Robert Scoble: Tech’s Weinstein Moment

Earlier today I was stunned to read about the accusations of sexual harassment against Robert Scoble.  We aren’t friends, but we have friends in common and we have interacted remotely in the past.

I had no idea, no clue, that Scoble had harassed women. There are some people you might suspect of doing so, and some people you don’t, and before today I would have listed Scoble in the latter category. It just goes to show that on the internet, people don’t always know you’re a dog.

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Moving to HTTP/2

I upgraded my server to Ubuntu 16.04, converted my websites over to HTTPs, and locked them in using HSTS. It would be a shame to stop here without making one last change: upgrading to the HTTP/2 protocol.

The web has been spinning along on HTTP 1.1 since 1997. It’s been a good and faithful servant. However, the protocol is also showing its age, leading to gimmicks and workarounds just to more readily process today’s web pages.

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The Slowness of IPv6

Sunspot on sun obscured by clouds

When I set up my new server and moved my DNS records to my name registrar, I also included records for my server’s IPv6 address (2600:3c00::f03c:91ff:fecf:250d), as well as the familiar IPv4 address (72.14.184.192).  Supporting both is known as dual stack.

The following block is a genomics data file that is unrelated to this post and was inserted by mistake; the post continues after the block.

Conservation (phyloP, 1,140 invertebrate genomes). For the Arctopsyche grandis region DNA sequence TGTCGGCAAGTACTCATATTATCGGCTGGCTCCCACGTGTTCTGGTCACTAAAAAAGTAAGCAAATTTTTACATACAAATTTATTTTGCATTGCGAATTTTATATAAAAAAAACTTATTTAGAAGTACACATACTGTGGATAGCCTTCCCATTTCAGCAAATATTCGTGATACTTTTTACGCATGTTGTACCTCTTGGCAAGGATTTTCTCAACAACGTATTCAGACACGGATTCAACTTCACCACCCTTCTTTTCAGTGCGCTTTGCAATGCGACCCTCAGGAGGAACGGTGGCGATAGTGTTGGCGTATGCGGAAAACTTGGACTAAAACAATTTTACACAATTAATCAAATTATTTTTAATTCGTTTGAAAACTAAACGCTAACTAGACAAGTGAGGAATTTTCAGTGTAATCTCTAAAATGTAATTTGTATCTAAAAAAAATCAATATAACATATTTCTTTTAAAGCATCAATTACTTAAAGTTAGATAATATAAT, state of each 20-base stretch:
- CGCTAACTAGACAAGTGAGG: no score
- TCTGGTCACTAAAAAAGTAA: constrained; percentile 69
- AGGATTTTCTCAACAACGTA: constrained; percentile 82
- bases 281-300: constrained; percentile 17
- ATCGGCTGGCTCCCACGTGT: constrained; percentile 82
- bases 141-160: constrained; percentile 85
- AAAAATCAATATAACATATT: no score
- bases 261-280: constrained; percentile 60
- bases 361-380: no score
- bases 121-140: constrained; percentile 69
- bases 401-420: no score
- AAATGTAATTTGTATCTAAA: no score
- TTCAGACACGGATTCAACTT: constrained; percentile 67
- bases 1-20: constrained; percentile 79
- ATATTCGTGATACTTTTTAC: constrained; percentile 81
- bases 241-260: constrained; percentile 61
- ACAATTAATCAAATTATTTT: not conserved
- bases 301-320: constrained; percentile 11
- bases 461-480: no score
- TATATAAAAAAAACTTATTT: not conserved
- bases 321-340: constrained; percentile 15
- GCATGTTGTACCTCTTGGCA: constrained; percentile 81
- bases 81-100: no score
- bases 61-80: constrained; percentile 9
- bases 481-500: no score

I didn’t have to support IPv6 since I do have an IPv4 address, but if I’m going to do the shiny new with my site, I’m going to go shiny, new all the way.

Besides, there’s no more room at the inn with the old IPv4 system. We’ve run out of web addresses under the old IPv4 addressing system.  The current IPv4 system only allows for 4.3 billion addressed, and they’ve all been assigned.

Yeah, haven’t we been prolific on the web.

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Moving to HTTPS: First, you upgrade everything

hummingbird on branch

I was one of the lucky folks who received an email from Google warning me that it was going to start marking input fields in my sites as unsafe. “Time to move to HTTPS”, it smugly informed me.

It irks me that we’ve given a company such power over us that it can force us into using technology before we’re ready. However, I knew it was a matter of time before I’d have to go to HTTPS, so decided to just bite the bullet and get it done.

But if I move to HTTPS, I’m making the task a component of an overall site upgrade.  That was my original intent all along…incorporating HTTPS into a total site makeover. Except my plan was to finish by year-end, rather than October. Best laid plans…

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